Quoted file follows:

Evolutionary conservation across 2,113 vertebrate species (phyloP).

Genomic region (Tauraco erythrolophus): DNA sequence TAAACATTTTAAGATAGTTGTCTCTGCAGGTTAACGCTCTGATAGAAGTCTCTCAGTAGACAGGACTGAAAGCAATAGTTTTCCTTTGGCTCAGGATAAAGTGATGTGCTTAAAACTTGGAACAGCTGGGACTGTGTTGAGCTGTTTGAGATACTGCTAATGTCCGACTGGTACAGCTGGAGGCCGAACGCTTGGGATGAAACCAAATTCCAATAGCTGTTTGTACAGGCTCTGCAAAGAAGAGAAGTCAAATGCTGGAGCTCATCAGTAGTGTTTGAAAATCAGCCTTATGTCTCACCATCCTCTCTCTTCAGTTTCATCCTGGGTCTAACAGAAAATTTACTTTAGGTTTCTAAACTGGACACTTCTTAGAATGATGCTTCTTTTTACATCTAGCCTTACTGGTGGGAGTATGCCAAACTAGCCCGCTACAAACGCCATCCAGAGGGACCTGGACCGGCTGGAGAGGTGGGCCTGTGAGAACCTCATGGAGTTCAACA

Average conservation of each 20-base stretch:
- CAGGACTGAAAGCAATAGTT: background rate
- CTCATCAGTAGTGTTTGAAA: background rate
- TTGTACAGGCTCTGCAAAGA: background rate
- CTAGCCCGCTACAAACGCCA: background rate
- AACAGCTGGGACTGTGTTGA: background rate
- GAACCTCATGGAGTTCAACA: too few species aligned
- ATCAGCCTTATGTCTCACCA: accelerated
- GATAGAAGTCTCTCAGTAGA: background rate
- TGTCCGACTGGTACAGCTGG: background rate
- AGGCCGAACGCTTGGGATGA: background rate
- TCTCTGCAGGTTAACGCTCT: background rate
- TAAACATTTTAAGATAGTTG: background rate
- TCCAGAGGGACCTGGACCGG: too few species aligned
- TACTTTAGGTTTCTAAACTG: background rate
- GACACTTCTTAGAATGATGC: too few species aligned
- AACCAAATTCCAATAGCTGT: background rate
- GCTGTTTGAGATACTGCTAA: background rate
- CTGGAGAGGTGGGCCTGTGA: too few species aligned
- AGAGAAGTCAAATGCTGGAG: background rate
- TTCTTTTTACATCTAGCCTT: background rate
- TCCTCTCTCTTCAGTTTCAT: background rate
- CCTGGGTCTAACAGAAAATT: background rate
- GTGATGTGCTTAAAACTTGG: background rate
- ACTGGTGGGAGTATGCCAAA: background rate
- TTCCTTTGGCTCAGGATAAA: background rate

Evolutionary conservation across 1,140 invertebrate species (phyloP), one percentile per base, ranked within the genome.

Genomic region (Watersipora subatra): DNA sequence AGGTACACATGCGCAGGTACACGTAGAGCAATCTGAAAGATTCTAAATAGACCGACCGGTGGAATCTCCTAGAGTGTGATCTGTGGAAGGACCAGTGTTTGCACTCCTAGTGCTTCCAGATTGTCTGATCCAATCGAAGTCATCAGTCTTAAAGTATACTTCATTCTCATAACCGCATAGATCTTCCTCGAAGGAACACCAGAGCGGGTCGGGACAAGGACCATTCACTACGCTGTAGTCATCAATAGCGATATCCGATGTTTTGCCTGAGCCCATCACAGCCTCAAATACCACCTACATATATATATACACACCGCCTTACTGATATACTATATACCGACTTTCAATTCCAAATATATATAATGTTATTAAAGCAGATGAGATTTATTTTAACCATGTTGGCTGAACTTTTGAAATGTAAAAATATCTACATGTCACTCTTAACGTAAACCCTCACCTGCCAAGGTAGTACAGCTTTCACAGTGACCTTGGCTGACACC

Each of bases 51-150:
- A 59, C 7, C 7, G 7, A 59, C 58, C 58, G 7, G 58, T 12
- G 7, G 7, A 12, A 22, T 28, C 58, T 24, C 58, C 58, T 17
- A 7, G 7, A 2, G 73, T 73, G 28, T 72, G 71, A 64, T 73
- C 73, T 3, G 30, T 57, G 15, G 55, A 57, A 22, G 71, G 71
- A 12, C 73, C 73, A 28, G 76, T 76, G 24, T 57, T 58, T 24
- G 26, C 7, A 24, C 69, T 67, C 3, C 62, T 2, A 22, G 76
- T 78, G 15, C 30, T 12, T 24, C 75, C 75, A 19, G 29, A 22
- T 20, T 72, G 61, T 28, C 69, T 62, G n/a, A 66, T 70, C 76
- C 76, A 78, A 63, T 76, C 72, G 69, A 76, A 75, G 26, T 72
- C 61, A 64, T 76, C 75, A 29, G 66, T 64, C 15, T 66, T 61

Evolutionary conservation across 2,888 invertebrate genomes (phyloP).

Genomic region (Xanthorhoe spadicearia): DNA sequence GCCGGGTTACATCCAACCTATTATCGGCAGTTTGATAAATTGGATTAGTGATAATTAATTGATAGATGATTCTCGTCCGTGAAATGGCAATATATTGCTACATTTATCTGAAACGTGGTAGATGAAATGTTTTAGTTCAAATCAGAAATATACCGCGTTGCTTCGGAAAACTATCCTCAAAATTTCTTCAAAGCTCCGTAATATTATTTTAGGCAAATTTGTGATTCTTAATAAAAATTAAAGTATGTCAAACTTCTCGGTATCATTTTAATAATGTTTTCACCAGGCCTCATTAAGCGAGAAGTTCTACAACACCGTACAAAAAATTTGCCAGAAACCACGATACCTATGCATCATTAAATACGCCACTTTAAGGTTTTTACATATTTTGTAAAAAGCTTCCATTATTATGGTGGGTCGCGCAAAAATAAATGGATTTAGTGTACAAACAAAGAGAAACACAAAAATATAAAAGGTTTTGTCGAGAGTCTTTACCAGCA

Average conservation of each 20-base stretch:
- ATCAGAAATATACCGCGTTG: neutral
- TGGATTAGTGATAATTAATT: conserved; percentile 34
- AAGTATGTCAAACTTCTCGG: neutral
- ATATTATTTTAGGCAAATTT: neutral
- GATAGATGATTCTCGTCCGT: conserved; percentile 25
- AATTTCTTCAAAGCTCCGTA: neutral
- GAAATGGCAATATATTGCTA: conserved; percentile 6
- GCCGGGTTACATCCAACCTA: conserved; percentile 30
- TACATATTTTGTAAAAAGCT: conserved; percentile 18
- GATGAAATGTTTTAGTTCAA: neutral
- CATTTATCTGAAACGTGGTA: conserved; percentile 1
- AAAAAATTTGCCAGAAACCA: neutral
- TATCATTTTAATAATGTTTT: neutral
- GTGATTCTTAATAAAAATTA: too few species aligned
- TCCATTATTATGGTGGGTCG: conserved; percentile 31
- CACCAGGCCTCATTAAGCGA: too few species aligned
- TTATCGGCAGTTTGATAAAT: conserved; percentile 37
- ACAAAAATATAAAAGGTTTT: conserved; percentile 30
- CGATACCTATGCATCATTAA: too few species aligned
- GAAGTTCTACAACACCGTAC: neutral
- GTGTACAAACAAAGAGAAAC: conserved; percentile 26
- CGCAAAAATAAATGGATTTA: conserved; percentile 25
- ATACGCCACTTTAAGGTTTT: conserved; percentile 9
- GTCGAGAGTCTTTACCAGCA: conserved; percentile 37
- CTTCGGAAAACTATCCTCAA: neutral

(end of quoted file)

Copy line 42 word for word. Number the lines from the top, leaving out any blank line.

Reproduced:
Evolutionary conservation across 2,888 invertebrate genomes (phyloP).